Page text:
I am not sure where the term fisking comes from, but I learned it from Jarvis.
Jeff told me that it means the practice of tearing apart a blog post, bit by bit.
Before I fisk Jason, I want to say that you have to love Jason. He lays it all out there, says what he thinks, and has no fear. And he’s a good entrepreneur because he’s not afraid to take risks and he gets the Internet and where its going as well as anyone I know.
But he’s wrong about venture capital and I feel the need to defend the business I’ve worked in for almost 20 years.
So, let’s get on with the fisking.
Jason: Real entrepreneurs don’t raise venture capital.
Fred: I guess that means that Isaak Karaev, Dave Morgan, Mark Pincus, David Bohnett, Tom Evslin, Seth Godin, David Filo and Jerry Yang, and Larry and Sergei are not "real entrepreneurs". Come on Jason. That’s crap and you know it.
Jason: VCs think their money is more important then you giving up your life.
Fred: Jason’s talking about the liquidation preference here. He is saying that VCs think that the equity they buy with cash is more important than the the "sweat equity" that entrepreneurs get. Jason says " I’m a fan of everyone have the same stock, and everyone getting out at the same time." But Jason knows from firsthand experience that an entrepreneur can make money with that deal when the investor loses money. Is that a fair deal Jason? I don’t think so.
Jason: What does that mean for the other 99 business in the life of a VC? It means they are just spending time with you until that special 200x investment comes—if it ever does.
Fred: This is so wrong its laughable. The 200x investment requires no time from the VC. The deals that I spend the most time and energy on are the ones that don’t work or don’t work immediately. The ones that take off like a rocket are the ones the VC pays the least attention to.
Jason: If your company is going to do OK or good a VC isn’t going to waste the bandwidth on you—they can’t—because your slot could go to the next EBAY! An individual VC can only be involved with three to five companies before they are spread so thin that they can’t stay on top of their investments
Fred: A good VC can be involved with six or seven companies before they are spread too thin. And a VC has a fiduciary responsibility to his inevstors to spend time and energy on every deal. The idea that a VC would shut a company down because he has no time for it is absurd. If a company gets shut down, its not for lack of time, its because you can’t put good money after bad.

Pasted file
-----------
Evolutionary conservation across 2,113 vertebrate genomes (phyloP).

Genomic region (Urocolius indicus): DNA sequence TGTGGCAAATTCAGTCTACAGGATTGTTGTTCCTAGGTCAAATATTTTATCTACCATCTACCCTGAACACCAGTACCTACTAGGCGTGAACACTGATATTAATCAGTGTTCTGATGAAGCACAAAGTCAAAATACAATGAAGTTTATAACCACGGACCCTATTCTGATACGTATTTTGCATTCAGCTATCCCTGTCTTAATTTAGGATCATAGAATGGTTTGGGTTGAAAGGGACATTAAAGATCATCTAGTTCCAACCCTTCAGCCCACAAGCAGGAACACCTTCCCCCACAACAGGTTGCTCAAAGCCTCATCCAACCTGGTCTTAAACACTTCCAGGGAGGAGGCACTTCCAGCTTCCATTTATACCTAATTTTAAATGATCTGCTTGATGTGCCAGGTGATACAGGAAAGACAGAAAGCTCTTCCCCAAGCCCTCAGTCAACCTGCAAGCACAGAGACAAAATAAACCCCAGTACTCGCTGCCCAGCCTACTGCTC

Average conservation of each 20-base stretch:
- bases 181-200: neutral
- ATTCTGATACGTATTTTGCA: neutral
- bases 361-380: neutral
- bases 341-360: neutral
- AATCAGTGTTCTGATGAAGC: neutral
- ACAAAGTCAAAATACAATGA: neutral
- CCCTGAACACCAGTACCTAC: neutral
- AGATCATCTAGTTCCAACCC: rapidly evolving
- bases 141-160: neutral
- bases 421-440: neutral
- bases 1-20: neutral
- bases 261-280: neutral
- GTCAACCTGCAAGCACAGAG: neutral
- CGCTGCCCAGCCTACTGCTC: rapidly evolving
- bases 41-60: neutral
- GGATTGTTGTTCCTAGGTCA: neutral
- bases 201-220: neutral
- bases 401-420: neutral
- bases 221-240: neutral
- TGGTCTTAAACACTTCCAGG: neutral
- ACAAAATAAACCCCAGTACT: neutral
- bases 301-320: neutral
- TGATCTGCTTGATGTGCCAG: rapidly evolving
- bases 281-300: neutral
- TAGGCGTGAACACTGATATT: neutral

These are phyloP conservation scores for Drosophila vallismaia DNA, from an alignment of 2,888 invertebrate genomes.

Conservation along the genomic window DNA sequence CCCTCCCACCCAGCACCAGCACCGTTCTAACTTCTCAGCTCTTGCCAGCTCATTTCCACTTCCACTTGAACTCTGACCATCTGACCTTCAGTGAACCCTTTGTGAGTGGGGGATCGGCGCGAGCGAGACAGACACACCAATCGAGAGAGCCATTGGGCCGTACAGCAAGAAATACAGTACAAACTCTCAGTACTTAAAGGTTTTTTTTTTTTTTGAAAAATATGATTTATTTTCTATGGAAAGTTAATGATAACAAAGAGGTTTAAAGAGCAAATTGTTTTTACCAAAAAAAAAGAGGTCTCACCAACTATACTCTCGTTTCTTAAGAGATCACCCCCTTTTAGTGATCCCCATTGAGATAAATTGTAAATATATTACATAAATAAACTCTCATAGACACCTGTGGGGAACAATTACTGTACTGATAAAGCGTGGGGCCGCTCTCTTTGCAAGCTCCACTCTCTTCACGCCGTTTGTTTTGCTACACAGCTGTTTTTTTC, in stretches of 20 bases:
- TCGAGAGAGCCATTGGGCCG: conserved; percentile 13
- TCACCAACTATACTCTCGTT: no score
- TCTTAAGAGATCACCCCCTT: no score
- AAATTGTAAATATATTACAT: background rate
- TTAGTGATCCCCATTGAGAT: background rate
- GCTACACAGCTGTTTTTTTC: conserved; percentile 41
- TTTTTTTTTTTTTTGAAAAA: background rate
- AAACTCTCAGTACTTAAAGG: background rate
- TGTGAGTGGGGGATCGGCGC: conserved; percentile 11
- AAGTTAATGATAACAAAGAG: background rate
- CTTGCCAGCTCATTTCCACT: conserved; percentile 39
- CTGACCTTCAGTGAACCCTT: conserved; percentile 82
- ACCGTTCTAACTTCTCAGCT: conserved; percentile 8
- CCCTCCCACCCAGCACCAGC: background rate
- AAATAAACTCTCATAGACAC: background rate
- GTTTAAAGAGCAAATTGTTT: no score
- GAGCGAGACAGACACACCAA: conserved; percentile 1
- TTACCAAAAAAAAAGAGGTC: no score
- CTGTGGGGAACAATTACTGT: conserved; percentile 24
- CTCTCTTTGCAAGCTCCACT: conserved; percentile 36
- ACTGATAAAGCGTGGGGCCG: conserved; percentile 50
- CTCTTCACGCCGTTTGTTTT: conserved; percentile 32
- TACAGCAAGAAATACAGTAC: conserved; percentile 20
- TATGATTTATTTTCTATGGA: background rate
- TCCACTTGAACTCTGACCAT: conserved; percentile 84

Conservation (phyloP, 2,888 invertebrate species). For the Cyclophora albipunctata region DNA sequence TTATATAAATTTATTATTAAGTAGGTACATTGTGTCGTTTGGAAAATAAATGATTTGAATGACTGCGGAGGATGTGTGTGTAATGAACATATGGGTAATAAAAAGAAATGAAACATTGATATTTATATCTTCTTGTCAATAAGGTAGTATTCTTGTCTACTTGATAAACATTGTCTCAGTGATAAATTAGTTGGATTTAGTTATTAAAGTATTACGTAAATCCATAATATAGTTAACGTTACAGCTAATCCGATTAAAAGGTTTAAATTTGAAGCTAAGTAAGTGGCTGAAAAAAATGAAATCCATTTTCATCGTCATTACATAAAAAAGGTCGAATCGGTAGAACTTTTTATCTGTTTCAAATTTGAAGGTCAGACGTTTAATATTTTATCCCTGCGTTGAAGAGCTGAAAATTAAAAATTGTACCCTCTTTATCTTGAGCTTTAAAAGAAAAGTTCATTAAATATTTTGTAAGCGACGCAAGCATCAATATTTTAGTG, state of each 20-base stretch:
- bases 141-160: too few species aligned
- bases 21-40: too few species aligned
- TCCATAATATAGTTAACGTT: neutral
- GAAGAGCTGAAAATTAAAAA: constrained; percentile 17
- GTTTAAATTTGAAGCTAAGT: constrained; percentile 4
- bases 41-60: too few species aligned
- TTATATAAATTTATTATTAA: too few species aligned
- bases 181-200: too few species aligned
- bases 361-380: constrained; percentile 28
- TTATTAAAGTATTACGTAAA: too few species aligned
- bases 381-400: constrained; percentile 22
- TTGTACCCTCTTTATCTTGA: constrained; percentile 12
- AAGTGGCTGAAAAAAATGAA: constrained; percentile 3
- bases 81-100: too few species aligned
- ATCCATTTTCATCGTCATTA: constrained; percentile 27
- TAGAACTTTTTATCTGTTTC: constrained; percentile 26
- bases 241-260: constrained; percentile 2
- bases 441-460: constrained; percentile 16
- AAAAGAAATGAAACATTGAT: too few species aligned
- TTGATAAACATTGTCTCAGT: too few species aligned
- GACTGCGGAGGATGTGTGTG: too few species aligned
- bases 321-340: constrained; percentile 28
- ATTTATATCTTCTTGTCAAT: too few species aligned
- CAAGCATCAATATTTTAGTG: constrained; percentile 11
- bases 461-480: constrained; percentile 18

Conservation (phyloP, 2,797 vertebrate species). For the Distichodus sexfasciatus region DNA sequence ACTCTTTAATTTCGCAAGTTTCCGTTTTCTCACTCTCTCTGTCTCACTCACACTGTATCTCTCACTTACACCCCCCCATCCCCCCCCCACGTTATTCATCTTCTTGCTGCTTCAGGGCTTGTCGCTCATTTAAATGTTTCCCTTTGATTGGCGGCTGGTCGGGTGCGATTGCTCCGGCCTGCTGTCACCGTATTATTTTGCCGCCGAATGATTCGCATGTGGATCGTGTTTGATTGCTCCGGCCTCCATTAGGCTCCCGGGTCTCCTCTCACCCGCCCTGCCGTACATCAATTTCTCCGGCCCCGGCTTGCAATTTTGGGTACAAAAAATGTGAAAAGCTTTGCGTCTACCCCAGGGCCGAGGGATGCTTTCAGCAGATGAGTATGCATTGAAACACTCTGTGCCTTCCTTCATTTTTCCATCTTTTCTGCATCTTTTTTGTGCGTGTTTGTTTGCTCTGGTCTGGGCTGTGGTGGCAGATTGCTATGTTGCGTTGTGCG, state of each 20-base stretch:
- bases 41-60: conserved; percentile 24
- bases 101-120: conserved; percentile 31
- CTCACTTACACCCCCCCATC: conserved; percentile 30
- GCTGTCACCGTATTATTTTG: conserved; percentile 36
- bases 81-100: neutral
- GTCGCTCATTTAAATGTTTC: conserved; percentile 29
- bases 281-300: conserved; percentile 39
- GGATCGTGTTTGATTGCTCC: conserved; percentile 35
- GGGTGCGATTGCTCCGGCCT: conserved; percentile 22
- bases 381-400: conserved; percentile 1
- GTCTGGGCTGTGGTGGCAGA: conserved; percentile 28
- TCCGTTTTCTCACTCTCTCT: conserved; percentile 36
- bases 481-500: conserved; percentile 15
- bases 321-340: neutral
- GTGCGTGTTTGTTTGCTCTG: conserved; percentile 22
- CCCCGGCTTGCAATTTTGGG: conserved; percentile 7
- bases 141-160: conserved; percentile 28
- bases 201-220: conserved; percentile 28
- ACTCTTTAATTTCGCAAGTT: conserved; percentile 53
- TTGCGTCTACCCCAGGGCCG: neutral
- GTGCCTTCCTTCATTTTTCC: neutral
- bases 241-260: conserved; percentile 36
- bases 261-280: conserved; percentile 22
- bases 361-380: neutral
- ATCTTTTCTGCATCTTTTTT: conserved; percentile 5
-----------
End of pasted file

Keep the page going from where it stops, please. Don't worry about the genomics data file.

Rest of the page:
Now that I am done with the fisking, I want to say that Jason is right about a bunch of things in his post.
He says, "We don’t need the money"
And he’s right. Weblogs Inc is doing great. They don’t need VC money and they shouldn’t take it.
He says, "VCs are betting with OPM 90% of the time"
It’s more like 97-99%. VCs are investing other people’s money. They have some of their money at risk, but not all of it by any means.
He says, "Most entrepreneurs get three swings, most VCs get 30".
I think both numbers are low. Most serial entrepreneurs will get 5-10 swings in a career and most VCs will get 50-100. But the ratio is right. VCs are playing a portfolio, entrepreneurs are betting the farm.
He says, "I meet so many entrepreneurs who are chasing VCs and when I sit down with them to look at their business I realize nine time out of ten that they have not even considered alternate sources of capital, and that many of them don’t even need the money."
This is so true. If you are an entrepreneur, raising capital is something you may need to do. But building a business is something you must do. The focus on the VC fundraising process at the expense of the business is a huge mistake. Don’t let the tail wag the dog.
The bottom line is that the VC/entrepreneur relationship is difficult enough. We don’t need Jason fueling misconceptions about VCs just because he wants to show how tough he is. I know he’s tough. He’s from Brooklyn!